Art’s power to disturb is also its gift

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Art is art (and not mere reproduction of what can be seen by anyone) because it is evocative — of emotion, thought, and — at its best — passions.

Art is meant to do all of those things; the beauty in Monet’s water lilies evokes peaceful feelings, but if pleasantry is all art inspired it could not help us evolve. And art does just that. By suggesting we look differently. By suggesting what lies beneath is more than what appears at surface, and by blurring that border.

Some art is deliberately created to be disturbing or offensive, designed to make us think about issues (sometimes depicting the opposite of what we see in it). Sometimes only our reactions make it so.

Either way, strong reactions remind that despite common elements, each person experiences life — and thus, its depictions — differently. Thus 10 people can experience the same piece of art, especially great art, in 10 radically different ways.

Take the meditative Rothko Chapel in Houston, a small, contemplative place featuring 14 of Mark Rothko’s world-famous paintings. At a glance these giant canvases appear black. Boring? Peaceful? Many visitors have reacted with tears. If you look longer, you see purple and green and gray and... The brush strokes and layers move somehow. I didn’t cry, but I did feel, which surprised me at age 20.

Works by great artists go further, influencing societal growth. The centuries have forgotten, but changes in women’s portraiture such as Da Vinci’s Mona Lisa shifted the way “the fairer sex” was viewed. By painting a woman from a different pose — close-in and smiling directly at the painter — he made it intimately personal. Women in such poses suggested individuality and personality, more than mere mannequins or possessions of fathers and husbands. For the time, this was a change in perspective, one we now take for granted.

Andy Warhol’s famous soup can of the 1960s wasn’t merely an odd choice of subject. It became a statement about an increasingly throw-away society. Something now common once was not — nearly everything we buy is disposable. That wasn’t so for prior generations who created, reused, and preserved much more of their consumption. His art, and many who followed, made us pause.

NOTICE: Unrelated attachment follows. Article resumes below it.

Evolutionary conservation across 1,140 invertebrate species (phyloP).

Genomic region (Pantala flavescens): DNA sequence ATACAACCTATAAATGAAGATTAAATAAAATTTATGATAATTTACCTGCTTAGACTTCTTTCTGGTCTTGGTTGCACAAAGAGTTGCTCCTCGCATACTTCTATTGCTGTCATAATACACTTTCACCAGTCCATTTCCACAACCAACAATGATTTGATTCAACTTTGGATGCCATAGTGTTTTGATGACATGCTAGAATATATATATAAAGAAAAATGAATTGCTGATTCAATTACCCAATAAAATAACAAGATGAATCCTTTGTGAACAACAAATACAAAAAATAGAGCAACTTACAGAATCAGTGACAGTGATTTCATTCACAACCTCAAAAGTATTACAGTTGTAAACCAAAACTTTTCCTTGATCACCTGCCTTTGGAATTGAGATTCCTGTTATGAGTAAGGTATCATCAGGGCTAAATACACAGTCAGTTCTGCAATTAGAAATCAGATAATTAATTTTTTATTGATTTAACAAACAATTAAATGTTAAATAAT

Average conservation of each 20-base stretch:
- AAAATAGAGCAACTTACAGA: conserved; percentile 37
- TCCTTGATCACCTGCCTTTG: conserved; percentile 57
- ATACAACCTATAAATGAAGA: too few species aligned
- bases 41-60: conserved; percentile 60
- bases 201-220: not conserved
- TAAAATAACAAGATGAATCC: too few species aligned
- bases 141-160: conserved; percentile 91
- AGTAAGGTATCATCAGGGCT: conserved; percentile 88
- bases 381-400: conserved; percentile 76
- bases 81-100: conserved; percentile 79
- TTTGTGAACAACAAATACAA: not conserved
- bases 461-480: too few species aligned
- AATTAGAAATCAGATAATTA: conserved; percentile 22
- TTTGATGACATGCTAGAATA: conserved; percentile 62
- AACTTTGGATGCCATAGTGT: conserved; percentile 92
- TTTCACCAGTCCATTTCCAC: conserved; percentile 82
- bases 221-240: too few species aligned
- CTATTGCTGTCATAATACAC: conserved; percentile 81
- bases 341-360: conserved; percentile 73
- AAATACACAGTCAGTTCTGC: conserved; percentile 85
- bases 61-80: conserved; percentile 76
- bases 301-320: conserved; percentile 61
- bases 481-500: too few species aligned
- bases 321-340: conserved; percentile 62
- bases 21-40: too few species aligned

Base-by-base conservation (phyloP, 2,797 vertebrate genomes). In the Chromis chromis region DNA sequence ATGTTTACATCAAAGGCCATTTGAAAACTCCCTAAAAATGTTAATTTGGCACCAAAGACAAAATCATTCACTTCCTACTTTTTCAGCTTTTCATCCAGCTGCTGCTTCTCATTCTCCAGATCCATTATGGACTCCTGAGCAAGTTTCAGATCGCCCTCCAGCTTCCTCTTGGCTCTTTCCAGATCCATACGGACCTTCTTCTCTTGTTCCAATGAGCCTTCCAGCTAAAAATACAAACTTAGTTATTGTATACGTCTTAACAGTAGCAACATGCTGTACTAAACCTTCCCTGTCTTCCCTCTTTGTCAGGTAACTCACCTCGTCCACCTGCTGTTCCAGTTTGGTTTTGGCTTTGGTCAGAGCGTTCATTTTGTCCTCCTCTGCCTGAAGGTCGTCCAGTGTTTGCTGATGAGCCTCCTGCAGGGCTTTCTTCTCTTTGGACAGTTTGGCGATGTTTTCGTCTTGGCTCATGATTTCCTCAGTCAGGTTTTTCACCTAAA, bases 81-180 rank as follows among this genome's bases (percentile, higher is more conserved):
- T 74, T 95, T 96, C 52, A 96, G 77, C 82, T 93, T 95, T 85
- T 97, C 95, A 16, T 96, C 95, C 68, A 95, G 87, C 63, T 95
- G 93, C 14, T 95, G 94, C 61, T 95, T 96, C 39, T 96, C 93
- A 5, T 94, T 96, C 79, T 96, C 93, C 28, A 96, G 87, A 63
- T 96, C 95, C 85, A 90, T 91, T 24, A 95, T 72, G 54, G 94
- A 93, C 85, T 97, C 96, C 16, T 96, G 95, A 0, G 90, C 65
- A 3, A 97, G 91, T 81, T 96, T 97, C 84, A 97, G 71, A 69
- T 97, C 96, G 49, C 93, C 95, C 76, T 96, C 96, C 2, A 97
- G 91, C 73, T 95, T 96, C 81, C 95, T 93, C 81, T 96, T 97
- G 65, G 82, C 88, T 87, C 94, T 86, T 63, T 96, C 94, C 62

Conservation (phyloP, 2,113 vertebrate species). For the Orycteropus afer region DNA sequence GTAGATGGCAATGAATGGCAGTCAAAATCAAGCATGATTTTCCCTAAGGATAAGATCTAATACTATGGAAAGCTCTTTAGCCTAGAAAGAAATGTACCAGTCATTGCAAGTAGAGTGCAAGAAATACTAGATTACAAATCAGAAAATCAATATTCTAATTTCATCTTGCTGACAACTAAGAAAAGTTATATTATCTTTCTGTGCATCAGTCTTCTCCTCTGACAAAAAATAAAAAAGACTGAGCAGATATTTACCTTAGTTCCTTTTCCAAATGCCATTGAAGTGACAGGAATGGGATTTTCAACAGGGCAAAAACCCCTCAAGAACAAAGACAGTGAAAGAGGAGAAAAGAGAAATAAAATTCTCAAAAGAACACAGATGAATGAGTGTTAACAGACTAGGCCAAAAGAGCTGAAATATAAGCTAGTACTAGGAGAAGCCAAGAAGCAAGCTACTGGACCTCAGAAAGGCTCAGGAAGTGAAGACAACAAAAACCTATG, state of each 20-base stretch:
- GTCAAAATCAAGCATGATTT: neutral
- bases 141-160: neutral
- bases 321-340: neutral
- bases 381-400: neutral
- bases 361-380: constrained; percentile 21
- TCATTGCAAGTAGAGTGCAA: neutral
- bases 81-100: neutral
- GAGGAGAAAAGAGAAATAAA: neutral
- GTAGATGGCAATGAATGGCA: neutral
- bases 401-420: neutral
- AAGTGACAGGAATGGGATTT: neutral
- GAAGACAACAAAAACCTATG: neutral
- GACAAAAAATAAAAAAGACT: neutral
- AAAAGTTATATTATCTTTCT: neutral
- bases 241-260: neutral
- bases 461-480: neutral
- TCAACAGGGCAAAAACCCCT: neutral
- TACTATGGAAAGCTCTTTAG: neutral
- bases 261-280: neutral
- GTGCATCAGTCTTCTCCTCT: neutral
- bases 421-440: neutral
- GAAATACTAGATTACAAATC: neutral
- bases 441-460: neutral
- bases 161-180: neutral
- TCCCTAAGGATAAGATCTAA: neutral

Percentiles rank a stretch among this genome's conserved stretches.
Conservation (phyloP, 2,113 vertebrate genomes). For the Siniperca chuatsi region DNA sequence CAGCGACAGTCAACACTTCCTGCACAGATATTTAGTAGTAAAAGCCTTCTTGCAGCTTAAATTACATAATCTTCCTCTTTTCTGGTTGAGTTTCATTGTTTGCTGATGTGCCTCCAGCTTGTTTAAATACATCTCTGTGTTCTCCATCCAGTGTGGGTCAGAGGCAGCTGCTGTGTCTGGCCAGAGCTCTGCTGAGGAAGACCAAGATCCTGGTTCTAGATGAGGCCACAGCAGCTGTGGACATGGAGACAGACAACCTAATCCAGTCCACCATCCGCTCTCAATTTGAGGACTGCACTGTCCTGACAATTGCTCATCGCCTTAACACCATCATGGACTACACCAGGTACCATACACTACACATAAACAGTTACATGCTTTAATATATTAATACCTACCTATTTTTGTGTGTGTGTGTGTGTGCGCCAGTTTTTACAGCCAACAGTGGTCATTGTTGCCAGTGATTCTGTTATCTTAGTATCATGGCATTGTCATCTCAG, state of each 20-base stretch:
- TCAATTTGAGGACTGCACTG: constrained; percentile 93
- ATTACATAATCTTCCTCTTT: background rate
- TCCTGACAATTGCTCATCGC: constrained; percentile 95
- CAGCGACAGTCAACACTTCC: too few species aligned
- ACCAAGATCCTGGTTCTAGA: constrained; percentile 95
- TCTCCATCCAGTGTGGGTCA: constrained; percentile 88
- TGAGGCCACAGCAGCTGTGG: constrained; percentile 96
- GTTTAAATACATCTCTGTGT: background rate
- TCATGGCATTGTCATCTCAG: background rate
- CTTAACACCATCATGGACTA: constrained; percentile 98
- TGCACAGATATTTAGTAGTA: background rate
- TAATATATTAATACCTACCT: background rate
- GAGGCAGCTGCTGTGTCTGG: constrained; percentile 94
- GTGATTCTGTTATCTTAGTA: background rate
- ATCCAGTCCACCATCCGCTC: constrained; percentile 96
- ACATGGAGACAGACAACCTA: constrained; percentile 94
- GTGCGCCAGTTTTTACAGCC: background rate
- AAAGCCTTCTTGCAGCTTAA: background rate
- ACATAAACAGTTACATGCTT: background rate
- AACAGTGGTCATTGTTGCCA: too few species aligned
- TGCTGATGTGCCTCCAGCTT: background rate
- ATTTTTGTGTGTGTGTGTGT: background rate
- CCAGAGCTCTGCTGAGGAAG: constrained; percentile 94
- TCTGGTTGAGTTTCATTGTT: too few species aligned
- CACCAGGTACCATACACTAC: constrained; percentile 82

Art is often political, whether or not it is meant to be. Such art may evoke pain, but that pain becomes useful when society questions the efficacy of certain paths, or degree of integrity. Mexico’s Diego Rivera and his murals exalted the common and oppressed worker, condemning the ruling elite. His wife, Frida Kahlo — some say the superior artist — depicted feminine suffering with harsh distortion and no holds barred. Many disturbing and evocative works throughout history, such as Picasso’s Guernica, reflect the impacts of war — innocence lost, genocide, tragedy. The Berlin Wall was covered in paintings, protesting its existence, changing its meaning from struggle and restriction to free expression, brotherhood, and beauty.

Even Monet and his lilies had more than aesthetic impact, taken in context. Impressionists had a rather revolutionary way of depicting things less directly, and with movement, so the viewer feels as much as sees the subject. At the time, that was a different take on what was expected from art. Take one among the most famous of the era: In Van Gogh’s Starry Night, the sky moves, the shapes take on dreamy, even nightmarish qualities. Much later Salvador Dali took dream-flights of the imagination to the point of confusion and disturbance, with his melting clocks and distorted figures.

So if art disturbs, ask what you feel, what others feel, and why. Like it or hate it, if art is evocative, it’s being true to its — and our — essence.

• • •

Sholeh Patrick is columnist for the Hagadone News Network who still struggles to “get” much abstract art. Contact her at Sholeh@cdapress.com.

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